Some people whom Harry merely knew by sight, such as the barman of the Hog's Head ... (HBP pg 641/598)

But Aberforth makes one other appearance in the story, and although it's very brief, it's very important. In Half-Blood Prince, in The Seer Overheard, Professor Trelawney inadvertently tells Harry the story of how she overheard The Prophecy. She reminds us it happened in the Hog's Head (as Dumbledore has already told us at the end of Order of the Phoenix), and then in the course of remembering what happened, she says:

"...but then we were rudely interrupted by Severus Snape!" "What?" "Yes, there was a commotion outside the door and it flew open, and there was that rather uncouth barman standing with Snape, who was waffling about having come the wrong way up the stairs, although I'm afraid that I myself rather thought he had been apprehended eavesdropping on my interview with Dumbledore ..." (HBP pg 545/509)

So, at this incredibly crucial time in the story, when the prophecy is being made to Dumbledore, and being only partially overheard by Snape, which causes Snape to only partially report it to Voldemort, and causes Voldemort to mark Harry as his equal without knowing that he would do so, IT WAS APPARENTLY ABERFORTH who prevented Snape from hearing the entire prophecy. Snape was eavesdropping and Aberforth discovered him, and a commotion ensues, culminating with Aberforth and Snape bursting into the room.

In interviews, J.K. has hinted that we discover more about Dumbledore's past in Book 7, and Aberforth seems to be the perfect means of discovering more information about Dumbledore. What else does Aberforth know? Even if Dumbledore is really , it seems that Aberforth has been very closely connected with the Order's work against Voldemort all these years, and can potentially be a very big help to Harry in his quest to find the remaining horcruxes and the destruction of Voldemort.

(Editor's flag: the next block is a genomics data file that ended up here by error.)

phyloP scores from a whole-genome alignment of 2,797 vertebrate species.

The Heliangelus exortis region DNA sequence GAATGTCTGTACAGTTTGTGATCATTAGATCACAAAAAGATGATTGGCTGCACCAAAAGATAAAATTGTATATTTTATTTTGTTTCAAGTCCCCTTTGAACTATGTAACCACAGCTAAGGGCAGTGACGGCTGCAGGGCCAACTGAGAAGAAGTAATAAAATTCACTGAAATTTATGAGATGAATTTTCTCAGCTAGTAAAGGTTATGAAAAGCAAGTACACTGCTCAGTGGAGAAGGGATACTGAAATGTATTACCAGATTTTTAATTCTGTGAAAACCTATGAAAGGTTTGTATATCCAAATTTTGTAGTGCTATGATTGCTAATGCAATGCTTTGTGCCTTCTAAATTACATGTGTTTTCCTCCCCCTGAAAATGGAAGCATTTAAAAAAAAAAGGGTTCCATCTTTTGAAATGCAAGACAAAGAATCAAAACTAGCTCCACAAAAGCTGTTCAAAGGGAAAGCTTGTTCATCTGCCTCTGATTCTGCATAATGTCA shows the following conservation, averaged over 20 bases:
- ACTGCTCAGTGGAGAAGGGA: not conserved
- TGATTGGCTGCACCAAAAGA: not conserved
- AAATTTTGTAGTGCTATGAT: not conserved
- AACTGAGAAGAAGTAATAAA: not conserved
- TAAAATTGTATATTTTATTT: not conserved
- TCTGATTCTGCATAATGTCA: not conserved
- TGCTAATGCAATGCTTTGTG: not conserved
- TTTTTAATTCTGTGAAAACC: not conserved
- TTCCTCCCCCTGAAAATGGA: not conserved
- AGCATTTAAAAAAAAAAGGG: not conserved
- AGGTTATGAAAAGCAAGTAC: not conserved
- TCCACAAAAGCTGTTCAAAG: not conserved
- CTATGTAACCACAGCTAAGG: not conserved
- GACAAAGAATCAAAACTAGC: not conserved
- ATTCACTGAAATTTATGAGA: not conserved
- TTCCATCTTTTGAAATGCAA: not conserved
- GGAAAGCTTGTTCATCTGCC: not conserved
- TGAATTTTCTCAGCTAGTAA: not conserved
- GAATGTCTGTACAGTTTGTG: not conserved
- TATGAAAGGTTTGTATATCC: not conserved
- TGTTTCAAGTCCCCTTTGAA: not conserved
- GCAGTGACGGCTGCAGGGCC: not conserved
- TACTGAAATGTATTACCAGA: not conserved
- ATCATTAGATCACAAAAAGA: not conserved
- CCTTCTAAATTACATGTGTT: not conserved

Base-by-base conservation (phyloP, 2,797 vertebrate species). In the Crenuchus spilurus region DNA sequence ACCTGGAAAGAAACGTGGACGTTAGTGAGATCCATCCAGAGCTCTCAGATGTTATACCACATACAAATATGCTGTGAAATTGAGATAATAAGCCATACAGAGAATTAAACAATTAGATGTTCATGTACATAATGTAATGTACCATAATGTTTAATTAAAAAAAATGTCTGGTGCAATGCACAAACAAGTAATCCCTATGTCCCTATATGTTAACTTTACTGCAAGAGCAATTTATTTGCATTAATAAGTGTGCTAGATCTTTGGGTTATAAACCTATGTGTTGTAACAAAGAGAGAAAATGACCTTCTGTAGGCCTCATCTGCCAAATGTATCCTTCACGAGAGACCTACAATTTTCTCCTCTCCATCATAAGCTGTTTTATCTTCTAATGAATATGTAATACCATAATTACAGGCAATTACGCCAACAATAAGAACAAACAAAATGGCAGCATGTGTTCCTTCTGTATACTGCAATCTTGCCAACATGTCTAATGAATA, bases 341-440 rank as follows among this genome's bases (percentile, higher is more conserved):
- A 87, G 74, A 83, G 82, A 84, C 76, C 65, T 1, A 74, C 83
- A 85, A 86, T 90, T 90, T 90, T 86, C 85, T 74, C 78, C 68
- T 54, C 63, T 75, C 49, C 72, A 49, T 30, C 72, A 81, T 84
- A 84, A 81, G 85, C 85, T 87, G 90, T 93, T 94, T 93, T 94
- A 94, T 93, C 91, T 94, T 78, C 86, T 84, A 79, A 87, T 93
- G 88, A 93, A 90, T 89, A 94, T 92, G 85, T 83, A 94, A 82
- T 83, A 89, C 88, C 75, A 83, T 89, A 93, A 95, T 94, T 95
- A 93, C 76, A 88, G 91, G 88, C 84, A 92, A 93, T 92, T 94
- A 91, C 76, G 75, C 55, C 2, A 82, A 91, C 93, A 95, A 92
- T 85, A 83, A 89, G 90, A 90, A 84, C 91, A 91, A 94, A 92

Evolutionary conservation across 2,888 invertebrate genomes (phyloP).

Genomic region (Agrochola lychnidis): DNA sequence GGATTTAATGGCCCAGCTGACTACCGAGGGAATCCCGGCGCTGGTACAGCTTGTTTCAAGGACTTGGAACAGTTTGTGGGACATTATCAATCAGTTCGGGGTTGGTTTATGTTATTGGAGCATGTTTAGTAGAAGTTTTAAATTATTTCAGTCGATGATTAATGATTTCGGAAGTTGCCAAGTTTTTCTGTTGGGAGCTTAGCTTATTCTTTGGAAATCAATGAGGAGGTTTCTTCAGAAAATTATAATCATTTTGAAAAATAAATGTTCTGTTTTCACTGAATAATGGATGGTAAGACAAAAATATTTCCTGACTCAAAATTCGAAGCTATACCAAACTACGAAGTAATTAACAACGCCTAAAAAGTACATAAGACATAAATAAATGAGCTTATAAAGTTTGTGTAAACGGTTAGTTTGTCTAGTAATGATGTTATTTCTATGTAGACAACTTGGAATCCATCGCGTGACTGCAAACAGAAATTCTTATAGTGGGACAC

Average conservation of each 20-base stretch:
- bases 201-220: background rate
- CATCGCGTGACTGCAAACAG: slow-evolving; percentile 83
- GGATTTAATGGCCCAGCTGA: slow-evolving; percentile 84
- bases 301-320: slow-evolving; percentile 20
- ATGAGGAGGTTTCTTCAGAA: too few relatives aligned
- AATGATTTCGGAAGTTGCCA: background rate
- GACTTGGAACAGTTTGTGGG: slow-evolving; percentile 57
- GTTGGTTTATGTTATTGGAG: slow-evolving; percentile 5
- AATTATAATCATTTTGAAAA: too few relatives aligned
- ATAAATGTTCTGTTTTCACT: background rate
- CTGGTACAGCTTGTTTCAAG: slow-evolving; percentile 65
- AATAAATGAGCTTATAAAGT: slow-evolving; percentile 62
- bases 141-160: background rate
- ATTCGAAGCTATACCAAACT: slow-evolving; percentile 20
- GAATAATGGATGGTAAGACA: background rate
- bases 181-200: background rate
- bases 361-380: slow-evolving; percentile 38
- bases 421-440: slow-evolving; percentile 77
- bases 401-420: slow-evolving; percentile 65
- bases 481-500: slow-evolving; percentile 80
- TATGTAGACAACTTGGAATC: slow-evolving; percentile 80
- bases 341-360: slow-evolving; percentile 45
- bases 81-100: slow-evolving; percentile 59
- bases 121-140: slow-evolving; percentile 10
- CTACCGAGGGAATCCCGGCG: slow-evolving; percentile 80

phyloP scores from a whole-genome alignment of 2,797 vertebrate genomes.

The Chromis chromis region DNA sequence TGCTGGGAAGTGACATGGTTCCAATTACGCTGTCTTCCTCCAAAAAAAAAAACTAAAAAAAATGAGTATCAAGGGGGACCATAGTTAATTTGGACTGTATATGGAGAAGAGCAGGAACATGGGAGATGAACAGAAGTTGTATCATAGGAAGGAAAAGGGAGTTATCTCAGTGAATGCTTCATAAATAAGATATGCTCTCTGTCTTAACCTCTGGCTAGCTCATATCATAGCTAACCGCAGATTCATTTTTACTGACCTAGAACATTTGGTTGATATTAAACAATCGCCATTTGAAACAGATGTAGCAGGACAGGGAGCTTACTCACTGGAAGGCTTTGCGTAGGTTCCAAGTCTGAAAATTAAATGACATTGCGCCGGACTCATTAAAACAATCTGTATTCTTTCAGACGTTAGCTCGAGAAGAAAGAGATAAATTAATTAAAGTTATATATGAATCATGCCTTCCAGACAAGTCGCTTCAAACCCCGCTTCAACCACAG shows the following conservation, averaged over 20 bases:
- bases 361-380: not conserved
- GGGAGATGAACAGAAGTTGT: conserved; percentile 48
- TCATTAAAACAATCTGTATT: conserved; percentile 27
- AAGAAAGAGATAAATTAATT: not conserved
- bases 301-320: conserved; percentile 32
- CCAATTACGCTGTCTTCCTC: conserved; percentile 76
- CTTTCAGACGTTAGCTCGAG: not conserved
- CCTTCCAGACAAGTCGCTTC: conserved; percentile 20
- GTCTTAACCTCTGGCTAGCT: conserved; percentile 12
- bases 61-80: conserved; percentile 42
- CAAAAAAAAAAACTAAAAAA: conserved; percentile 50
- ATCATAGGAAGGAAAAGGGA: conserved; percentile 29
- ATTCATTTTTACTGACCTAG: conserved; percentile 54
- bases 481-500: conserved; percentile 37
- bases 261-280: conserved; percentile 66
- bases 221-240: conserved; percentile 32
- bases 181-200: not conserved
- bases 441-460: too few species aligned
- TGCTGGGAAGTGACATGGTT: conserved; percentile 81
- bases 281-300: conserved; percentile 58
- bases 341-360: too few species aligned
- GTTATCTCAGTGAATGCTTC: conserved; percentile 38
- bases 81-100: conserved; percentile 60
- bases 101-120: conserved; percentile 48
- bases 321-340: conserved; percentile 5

And what of Aberforth himself? Isn't it strange that someone so learned and wise as Albus Dumbledore would have a brother who can't read? And what was Aberforth doing with those goats? Could it have anything to do with bezoars? Again, in a clue from so early in the first book, Snape teaches us:

"A bezoar is a stone taken from the stomach of a goat and it save you from most poisons." (PS/SS pg 138/103)

Was Aberforth working for the Order of the Phoenix even then, trying to stockpile bezoars in case members of the Order were poisoned by followers of You-Know-Who, the way Ron was in Half-Blood Prince?

But the very existence of Aberforth in the story brings up a much more important question. At the end of Order of the Phoenix, via a memory in Dumbledore's pensieve, Trelawney tells us the entire prophecy:

"The one with the power to vanquish the Dark Lord approaches...Born to those who have thrice defied him, born as the seventh month s...and the Dark Lord mark him as his equal, but he have power the Dark Lord knows not...and either must at the hand of the other for neither can live while the other survives...The one with the power to vanquish the Dark Lord be born as the seventh month s..." (OotP pg 841/741)

A few pages later, Dumbledore tells us:

"He only heard the first part, the part foretelling the birth of a boy in July to parents who thrice defied Voldemort. Consequently, he could not warn his master that to attack you would be to risk transferring power to you, and marking you as his equal. So, Voldemort never knew there might be a danger in attacking you, that it might be wise to wait, to learn more." (OotP pg 843/743)

What would have happened if Dumbledore's brother had not interrupted Snape and prevented him from hearing the entire prophecy that night? Would Voldemort had acted differently had he heard the entire prophecy? How would Harry's world be different now if he had?

(Thanks to Laura Matheson for help with this article.)

   Reader Comments (328)

Published February 18, 2007

This article is Copyright © 2007, David Haber, and may not be reproduced on other web sites or in print, in whole or in part, without expressed permission